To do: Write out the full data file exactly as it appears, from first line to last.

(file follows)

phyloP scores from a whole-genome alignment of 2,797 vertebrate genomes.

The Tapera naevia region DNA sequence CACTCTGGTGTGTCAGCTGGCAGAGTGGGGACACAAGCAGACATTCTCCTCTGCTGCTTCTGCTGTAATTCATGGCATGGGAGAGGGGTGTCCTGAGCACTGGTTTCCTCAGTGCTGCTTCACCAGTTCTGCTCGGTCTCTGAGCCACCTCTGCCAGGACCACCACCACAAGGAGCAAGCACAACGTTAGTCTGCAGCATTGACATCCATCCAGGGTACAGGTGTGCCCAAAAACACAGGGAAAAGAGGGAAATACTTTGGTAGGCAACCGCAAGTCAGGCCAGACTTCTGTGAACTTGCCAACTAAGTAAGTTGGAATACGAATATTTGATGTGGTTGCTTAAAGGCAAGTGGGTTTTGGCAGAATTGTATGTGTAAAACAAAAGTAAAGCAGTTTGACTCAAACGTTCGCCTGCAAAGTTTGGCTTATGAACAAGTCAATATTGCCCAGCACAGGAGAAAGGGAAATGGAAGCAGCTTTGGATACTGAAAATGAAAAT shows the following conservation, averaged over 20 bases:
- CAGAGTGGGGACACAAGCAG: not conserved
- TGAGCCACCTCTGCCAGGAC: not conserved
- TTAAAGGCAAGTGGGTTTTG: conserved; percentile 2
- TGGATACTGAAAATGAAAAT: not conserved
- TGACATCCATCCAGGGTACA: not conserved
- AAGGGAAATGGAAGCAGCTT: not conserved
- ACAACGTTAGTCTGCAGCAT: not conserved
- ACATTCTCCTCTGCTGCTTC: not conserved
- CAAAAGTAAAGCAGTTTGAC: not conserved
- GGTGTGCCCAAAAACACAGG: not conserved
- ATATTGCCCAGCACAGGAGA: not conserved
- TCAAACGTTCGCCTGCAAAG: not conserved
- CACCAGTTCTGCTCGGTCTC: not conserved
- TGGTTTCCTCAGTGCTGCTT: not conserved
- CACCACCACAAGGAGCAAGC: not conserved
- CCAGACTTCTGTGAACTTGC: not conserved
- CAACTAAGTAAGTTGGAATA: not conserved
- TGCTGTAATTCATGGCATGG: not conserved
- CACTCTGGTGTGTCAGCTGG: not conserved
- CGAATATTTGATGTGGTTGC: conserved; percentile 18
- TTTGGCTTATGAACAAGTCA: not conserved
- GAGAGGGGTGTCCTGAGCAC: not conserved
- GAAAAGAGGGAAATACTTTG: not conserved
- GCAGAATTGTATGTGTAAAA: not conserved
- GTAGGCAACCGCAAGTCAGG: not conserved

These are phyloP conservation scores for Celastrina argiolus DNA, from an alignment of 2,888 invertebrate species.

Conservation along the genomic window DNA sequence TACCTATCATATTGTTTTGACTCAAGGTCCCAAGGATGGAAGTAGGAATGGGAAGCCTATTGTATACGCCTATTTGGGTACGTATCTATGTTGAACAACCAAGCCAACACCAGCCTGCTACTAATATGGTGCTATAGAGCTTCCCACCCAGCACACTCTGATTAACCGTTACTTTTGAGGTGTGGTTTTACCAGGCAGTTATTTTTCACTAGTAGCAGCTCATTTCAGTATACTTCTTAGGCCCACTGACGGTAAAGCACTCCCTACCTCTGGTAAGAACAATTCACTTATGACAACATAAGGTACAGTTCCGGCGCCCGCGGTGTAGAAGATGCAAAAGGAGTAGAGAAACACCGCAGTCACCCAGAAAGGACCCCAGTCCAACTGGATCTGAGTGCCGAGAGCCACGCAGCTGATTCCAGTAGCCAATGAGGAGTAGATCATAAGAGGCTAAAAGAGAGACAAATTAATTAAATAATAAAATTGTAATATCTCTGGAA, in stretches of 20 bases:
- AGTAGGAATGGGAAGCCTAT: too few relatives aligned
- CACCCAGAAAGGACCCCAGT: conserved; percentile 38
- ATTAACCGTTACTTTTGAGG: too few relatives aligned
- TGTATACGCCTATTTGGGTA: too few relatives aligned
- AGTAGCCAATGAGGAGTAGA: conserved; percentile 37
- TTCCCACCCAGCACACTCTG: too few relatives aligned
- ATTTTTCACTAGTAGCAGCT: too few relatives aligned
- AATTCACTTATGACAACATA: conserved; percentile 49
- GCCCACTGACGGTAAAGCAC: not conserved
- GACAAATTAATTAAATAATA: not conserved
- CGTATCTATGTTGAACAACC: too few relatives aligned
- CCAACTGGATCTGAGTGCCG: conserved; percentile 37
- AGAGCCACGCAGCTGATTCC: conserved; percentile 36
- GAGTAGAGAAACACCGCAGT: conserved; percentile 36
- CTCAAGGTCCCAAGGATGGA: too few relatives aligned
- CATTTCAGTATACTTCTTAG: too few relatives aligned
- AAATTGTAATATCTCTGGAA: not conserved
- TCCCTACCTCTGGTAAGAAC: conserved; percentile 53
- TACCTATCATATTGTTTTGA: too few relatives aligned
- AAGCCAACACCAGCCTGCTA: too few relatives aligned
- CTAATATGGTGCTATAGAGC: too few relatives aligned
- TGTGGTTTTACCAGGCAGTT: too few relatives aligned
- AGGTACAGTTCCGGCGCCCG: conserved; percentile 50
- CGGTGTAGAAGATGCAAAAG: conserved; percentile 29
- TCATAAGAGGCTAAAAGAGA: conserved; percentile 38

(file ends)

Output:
phyloP scores from a whole-genome alignment of 2,797 vertebrate genomes.

The Tapera naevia region DNA sequence CACTCTGGTGTGTCAGCTGGCAGAGTGGGGACACAAGCAGACATTCTCCTCTGCTGCTTCTGCTGTAATTCATGGCATGGGAGAGGGGTGTCCTGAGCACTGGTTTCCTCAGTGCTGCTTCACCAGTTCTGCTCGGTCTCTGAGCCACCTCTGCCAGGACCACCACCACAAGGAGCAAGCACAACGTTAGTCTGCAGCATTGACATCCATCCAGGGTACAGGTGTGCCCAAAAACACAGGGAAAAGAGGGAAATACTTTGGTAGGCAACCGCAAGTCAGGCCAGACTTCTGTGAACTTGCCAACTAAGTAAGTTGGAATACGAATATTTGATGTGGTTGCTTAAAGGCAAGTGGGTTTTGGCAGAATTGTATGTGTAAAACAAAAGTAAAGCAGTTTGACTCAAACGTTCGCCTGCAAAGTTTGGCTTATGAACAAGTCAATATTGCCCAGCACAGGAGAAAGGGAAATGGAAGCAGCTTTGGATACTGAAAATGAAAAT shows the following conservation, averaged over 20 bases:
- CAGAGTGGGGACACAAGCAG: not conserved
- TGAGCCACCTCTGCCAGGAC: not conserved
- TTAAAGGCAAGTGGGTTTTG: conserved; percentile 2
- TGGATACTGAAAATGAAAAT: not conserved
- TGACATCCATCCAGGGTACA: not conserved
- AAGGGAAATGGAAGCAGCTT: not conserved
- ACAACGTTAGTCTGCAGCAT: not conserved
- ACATTCTCCTCTGCTGCTTC: not conserved
- CAAAAGTAAAGCAGTTTGAC: not conserved
- GGTGTGCCCAAAAACACAGG: not conserved
- ATATTGCCCAGCACAGGAGA: not conserved
- TCAAACGTTCGCCTGCAAAG: not conserved
- CACCAGTTCTGCTCGGTCTC: not conserved
- TGGTTTCCTCAGTGCTGCTT: not conserved
- CACCACCACAAGGAGCAAGC: not conserved
- CCAGACTTCTGTGAACTTGC: not conserved
- CAACTAAGTAAGTTGGAATA: not conserved
- TGCTGTAATTCATGGCATGG: not conserved
- CACTCTGGTGTGTCAGCTGG: not conserved
- CGAATATTTGATGTGGTTGC: conserved; percentile 18
- TTTGGCTTATGAACAAGTCA: not conserved
- GAGAGGGGTGTCCTGAGCAC: not conserved
- GAAAAGAGGGAAATACTTTG: not conserved
- GCAGAATTGTATGTGTAAAA: not conserved
- GTAGGCAACCGCAAGTCAGG: not conserved

These are phyloP conservation scores for Celastrina argiolus DNA, from an alignment of 2,888 invertebrate species.

Conservation along the genomic window DNA sequence TACCTATCATATTGTTTTGACTCAAGGTCCCAAGGATGGAAGTAGGAATGGGAAGCCTATTGTATACGCCTATTTGGGTACGTATCTATGTTGAACAACCAAGCCAACACCAGCCTGCTACTAATATGGTGCTATAGAGCTTCCCACCCAGCACACTCTGATTAACCGTTACTTTTGAGGTGTGGTTTTACCAGGCAGTTATTTTTCACTAGTAGCAGCTCATTTCAGTATACTTCTTAGGCCCACTGACGGTAAAGCACTCCCTACCTCTGGTAAGAACAATTCACTTATGACAACATAAGGTACAGTTCCGGCGCCCGCGGTGTAGAAGATGCAAAAGGAGTAGAGAAACACCGCAGTCACCCAGAAAGGACCCCAGTCCAACTGGATCTGAGTGCCGAGAGCCACGCAGCTGATTCCAGTAGCCAATGAGGAGTAGATCATAAGAGGCTAAAAGAGAGACAAATTAATTAAATAATAAAATTGTAATATCTCTGGAA, in stretches of 20 bases:
- AGTAGGAATGGGAAGCCTAT: too few relatives aligned
- CACCCAGAAAGGACCCCAGT: conserved; percentile 38
- ATTAACCGTTACTTTTGAGG: too few relatives aligned
- TGTATACGCCTATTTGGGTA: too few relatives aligned
- AGTAGCCAATGAGGAGTAGA: conserved; percentile 37
- TTCCCACCCAGCACACTCTG: too few relatives aligned
- ATTTTTCACTAGTAGCAGCT: too few relatives aligned
- AATTCACTTATGACAACATA: conserved; percentile 49
- GCCCACTGACGGTAAAGCAC: not conserved
- GACAAATTAATTAAATAATA: not conserved
- CGTATCTATGTTGAACAACC: too few relatives aligned
- CCAACTGGATCTGAGTGCCG: conserved; percentile 37
- AGAGCCACGCAGCTGATTCC: conserved; percentile 36
- GAGTAGAGAAACACCGCAGT: conserved; percentile 36
- CTCAAGGTCCCAAGGATGGA: too few relatives aligned
- CATTTCAGTATACTTCTTAG: too few relatives aligned
- AAATTGTAATATCTCTGGAA: not conserved
- TCCCTACCTCTGGTAAGAAC: conserved; percentile 53
- TACCTATCATATTGTTTTGA: too few relatives aligned
- AAGCCAACACCAGCCTGCTA: too few relatives aligned
- CTAATATGGTGCTATAGAGC: too few relatives aligned
- TGTGGTTTTACCAGGCAGTT: too few relatives aligned
- AGGTACAGTTCCGGCGCCCG: conserved; percentile 50
- CGGTGTAGAAGATGCAAAAG: conserved; percentile 29
- TCATAAGAGGCTAAAAGAGA: conserved; percentile 38